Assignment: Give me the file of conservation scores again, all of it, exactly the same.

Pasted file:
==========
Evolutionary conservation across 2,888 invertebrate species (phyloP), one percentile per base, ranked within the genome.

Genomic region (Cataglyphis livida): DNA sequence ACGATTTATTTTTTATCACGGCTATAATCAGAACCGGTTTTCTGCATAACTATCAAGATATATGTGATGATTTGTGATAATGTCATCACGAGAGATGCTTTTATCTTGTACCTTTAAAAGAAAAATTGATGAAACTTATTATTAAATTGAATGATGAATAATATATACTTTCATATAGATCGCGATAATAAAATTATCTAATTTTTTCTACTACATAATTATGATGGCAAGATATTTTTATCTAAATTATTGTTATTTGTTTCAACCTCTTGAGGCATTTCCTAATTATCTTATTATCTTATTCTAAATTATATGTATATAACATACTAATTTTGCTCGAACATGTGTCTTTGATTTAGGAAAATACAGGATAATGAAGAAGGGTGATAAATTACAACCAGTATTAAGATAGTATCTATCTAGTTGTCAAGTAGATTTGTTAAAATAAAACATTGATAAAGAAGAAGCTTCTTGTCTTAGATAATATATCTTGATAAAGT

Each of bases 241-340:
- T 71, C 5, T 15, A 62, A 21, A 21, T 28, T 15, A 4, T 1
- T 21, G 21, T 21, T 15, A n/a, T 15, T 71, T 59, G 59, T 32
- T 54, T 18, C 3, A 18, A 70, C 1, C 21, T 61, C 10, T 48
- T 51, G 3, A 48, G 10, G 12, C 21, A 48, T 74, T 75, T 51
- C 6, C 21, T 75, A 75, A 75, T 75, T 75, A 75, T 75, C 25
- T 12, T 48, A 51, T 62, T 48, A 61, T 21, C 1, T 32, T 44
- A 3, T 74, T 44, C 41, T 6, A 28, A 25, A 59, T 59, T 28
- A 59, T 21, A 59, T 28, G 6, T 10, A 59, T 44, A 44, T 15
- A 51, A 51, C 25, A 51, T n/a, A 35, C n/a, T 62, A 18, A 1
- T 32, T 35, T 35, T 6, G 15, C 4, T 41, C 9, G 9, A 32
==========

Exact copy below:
Evolutionary conservation across 2,888 invertebrate species (phyloP), one percentile per base, ranked within the genome.

Genomic region (Cataglyphis livida): DNA sequence ACGATTTATTTTTTATCACGGCTATAATCAGAACCGGTTTTCTGCATAACTATCAAGATATATGTGATGATTTGTGATAATGTCATCACGAGAGATGCTTTTATCTTGTACCTTTAAAAGAAAAATTGATGAAACTTATTATTAAATTGAATGATGAATAATATATACTTTCATATAGATCGCGATAATAAAATTATCTAATTTTTTCTACTACATAATTATGATGGCAAGATATTTTTATCTAAATTATTGTTATTTGTTTCAACCTCTTGAGGCATTTCCTAATTATCTTATTATCTTATTCTAAATTATATGTATATAACATACTAATTTTGCTCGAACATGTGTCTTTGATTTAGGAAAATACAGGATAATGAAGAAGGGTGATAAATTACAACCAGTATTAAGATAGTATCTATCTAGTTGTCAAGTAGATTTGTTAAAATAAAACATTGATAAAGAAGAAGCTTCTTGTCTTAGATAATATATCTTGATAAAGT

Each of bases 241-340:
- T 71, C 5, T 15, A 62, A 21, A 21, T 28, T 15, A 4, T 1
- T 21, G 21, T 21, T 15, A n/a, T 15, T 71, T 59, G 59, T 32
- T 54, T 18, C 3, A 18, A 70, C 1, C 21, T 61, C 10, T 48
- T 51, G 3, A 48, G 10, G 12, C 21, A 48, T 74, T 75, T 51
- C 6, C 21, T 75, A 75, A 75, T 75, T 75, A 75, T 75, C 25
- T 12, T 48, A 51, T 62, T 48, A 61, T 21, C 1, T 32, T 44
- A 3, T 74, T 44, C 41, T 6, A 28, A 25, A 59, T 59, T 28
- A 59, T 21, A 59, T 28, G 6, T 10, A 59, T 44, A 44, T 15
- A 51, A 51, C 25, A 51, T n/a, A 35, C n/a, T 62, A 18, A 1
- T 32, T 35, T 35, T 6, G 15, C 4, T 41, C 9, G 9, A 32